It seems that riding in a group keeps everyone moving along. No super fast pack mentality but a steady pace and before you know it you are doing between 15 and 20mph+. It was a good day for being on a bike, no wind, blue sky and a warm feeling. Riding up to Plumpton, back down to Cooksbridge and over to Barcombe, the group did a figure of eight ending up in Ringmer before getting back into Lewes. Mostly country roads which gave the chance to have moments in single file and moments talking to who ever was by your side. Friendly people out for a ride and everyone easy to get on with. Leave no person behind was the motto throughout the day, the mountain bike bloke bringing up the rear while we waited, but accompanied by the back leader for the day (himself on a pretty impressive road bike), nothing was a problem.
The Royal ran nicely and I spent the most time so far in the highest gears, a nice feeling floating through the country roads, the sun, the blue sky, the group, and the gliding of my feet slowly peddling with little noise or friction, gear changes remained smooth. The weather started to turn as we made our way through Ringmer, suddenly the wind started against us and I was starting to feel it for the last miles back down into Lewes.
We got back into Lewes and had a quick drink before all made their ways home. It had been a good morning and I was made very much welcome even though I looked nothing like a cyclist and I’m normally more interested in the ride than getting on with people.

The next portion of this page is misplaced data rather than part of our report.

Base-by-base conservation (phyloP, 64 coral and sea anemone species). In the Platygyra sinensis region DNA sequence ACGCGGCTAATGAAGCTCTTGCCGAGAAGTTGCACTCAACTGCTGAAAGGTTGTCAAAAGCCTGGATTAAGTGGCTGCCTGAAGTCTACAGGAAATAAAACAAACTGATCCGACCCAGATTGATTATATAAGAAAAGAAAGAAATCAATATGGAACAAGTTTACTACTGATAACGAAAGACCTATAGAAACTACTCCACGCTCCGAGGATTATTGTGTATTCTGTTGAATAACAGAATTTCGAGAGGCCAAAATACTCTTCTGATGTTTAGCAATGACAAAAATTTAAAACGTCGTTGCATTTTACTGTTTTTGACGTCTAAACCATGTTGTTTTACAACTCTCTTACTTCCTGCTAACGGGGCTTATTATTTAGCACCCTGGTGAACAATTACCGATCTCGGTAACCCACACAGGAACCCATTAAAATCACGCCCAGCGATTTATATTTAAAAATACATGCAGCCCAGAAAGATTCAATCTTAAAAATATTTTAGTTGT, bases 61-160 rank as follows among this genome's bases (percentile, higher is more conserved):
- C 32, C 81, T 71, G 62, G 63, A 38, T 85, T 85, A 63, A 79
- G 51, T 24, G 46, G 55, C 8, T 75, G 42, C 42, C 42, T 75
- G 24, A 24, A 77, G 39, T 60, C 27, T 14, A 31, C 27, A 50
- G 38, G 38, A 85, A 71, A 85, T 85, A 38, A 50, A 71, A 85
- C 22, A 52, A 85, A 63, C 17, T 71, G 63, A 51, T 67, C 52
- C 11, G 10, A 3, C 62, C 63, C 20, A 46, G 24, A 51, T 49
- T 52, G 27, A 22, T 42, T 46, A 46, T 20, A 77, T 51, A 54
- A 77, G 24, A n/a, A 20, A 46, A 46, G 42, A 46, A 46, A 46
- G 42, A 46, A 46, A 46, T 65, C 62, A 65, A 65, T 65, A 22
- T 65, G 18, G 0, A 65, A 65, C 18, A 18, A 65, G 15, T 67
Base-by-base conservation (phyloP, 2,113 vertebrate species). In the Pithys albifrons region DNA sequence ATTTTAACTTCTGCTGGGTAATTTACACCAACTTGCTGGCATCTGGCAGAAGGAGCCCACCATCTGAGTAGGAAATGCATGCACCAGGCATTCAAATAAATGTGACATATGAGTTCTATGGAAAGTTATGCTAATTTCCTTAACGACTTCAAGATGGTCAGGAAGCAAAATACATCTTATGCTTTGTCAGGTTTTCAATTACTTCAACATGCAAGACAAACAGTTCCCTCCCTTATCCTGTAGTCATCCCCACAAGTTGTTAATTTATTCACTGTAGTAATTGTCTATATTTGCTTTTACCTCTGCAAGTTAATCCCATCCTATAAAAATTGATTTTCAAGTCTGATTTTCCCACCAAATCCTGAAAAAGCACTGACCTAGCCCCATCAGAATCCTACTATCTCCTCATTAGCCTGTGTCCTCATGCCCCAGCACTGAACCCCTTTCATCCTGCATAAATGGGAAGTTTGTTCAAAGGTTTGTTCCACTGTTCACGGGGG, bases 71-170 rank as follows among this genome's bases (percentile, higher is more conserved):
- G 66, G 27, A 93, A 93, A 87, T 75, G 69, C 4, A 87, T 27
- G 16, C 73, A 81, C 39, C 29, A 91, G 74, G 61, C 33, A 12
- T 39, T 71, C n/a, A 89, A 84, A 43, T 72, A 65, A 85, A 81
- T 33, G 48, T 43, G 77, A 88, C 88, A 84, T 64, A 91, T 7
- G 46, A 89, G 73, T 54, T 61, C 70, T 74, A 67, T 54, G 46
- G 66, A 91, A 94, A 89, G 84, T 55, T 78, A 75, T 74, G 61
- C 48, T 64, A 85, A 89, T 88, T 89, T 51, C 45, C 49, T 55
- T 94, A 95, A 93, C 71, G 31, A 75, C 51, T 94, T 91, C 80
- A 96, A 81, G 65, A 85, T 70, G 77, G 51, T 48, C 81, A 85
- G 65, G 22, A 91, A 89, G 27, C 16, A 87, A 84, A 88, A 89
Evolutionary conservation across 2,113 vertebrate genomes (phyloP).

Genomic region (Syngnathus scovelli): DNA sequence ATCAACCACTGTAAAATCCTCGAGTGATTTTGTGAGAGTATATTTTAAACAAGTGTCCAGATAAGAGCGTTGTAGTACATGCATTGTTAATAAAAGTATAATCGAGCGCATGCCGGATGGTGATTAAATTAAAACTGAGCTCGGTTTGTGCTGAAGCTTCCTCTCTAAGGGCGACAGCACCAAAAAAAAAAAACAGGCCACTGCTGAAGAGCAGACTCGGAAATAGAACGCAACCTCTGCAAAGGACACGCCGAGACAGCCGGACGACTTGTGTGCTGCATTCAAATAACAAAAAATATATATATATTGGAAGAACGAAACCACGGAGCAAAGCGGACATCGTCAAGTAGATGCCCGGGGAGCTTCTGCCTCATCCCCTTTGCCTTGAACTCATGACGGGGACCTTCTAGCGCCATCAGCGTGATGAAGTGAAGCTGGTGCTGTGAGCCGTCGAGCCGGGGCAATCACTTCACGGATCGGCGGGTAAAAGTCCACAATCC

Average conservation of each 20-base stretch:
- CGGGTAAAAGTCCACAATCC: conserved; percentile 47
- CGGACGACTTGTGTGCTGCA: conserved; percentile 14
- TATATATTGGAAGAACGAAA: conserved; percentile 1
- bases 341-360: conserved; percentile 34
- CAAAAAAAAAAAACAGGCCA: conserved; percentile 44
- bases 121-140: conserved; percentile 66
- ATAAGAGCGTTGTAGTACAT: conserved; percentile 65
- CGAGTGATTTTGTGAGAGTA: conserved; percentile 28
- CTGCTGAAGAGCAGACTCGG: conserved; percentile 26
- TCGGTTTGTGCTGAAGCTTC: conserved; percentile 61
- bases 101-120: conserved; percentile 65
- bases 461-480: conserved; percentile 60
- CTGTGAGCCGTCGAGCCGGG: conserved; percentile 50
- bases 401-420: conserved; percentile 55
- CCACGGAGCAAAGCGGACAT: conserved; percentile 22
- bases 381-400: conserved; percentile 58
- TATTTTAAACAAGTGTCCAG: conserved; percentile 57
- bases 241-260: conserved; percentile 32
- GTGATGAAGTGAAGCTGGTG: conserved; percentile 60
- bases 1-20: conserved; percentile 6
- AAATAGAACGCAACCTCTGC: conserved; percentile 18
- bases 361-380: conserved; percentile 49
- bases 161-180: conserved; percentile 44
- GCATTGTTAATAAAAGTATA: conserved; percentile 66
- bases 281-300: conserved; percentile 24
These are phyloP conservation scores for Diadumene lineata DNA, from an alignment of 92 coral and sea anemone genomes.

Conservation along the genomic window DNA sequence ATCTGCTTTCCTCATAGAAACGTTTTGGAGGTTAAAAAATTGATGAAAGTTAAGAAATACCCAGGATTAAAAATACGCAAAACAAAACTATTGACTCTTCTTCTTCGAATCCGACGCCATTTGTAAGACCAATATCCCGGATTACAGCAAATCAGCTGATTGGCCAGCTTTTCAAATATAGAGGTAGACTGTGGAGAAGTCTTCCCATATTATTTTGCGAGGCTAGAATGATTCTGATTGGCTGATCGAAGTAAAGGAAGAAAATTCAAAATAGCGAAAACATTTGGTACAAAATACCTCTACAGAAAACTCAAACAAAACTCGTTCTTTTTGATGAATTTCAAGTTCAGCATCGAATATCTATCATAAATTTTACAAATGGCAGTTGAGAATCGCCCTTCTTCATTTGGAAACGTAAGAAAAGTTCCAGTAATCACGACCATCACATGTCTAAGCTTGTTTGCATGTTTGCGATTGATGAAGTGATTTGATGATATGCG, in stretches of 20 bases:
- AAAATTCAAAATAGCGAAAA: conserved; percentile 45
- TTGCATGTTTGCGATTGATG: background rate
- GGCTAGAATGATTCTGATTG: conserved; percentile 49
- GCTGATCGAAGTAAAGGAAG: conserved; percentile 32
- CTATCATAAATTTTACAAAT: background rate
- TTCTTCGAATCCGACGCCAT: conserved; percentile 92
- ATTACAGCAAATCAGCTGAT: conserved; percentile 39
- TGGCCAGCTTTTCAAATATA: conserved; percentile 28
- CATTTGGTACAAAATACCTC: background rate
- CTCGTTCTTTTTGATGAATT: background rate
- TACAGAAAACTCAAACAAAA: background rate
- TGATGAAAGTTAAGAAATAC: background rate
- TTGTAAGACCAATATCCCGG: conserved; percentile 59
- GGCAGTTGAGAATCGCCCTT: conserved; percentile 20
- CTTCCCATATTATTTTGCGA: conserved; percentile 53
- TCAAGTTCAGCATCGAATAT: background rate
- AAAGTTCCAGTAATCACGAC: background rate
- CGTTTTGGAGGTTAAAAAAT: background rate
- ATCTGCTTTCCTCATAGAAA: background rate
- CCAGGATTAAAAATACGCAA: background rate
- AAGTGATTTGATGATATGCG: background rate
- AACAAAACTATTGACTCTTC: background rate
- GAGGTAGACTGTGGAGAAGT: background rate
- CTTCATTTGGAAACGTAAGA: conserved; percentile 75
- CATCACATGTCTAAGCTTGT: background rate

The ride back home was totally different to the riding so far, with the wind blowing and the clouds coming in. Strange to think that throughout the morning I had got a little sunburnt on my arms and now I had my head down and battled all the way uphill back into Brighton. A short encounter with a cyclist gathering his bike out of a ditch where he had landed just moments before, someone else noticing that you can do incredible speeds coming from Falmer to Lewes but the cycle path is really not suited for bikes. We chatted briefly, he thanked me for stopping and we both continued on our way.
Into Brighton, wind still against me, and through the cities many traffic lights a stationary traffic, a good 20 minute or so just to get across town. Up along the famous Old Shoreham Road cycle path which turns out to be a fine cycle path but unfortunately present for no real reason. There were no other cycles and the road did used to be pretty wide with enough room for everyone until they narrowed it either side for a segregated cycle path which you now have to slow down and watch out for your life at every junction coming off (as cars never give way when crossing a cycle path). While nice, it seemed over the top and I see why motorist in Brighton had got fed up.
By the time I got nearer home I still have my head down and the wind against me, the most time I had spent on the drop bars. I kept an eye on the GPS as it counted down the miles and the minutes to home, a false economy much like waiting for milk to boil.
Once home, I noted my 56 miles I had done and reflected on the way and wondering where and when the next ride might be. Would I do the extra 30 miles getting to and from Lewes or would I get the train next time (if they are running). I would probably prepare a lot better with food and take further snacks and lunch with me next time. I had finally got used to using the clips on the pedals, my muscles now used to the slight difference in pedalling and myself finding the advantage of doing so. I pondered about padded shorts, but no lycra…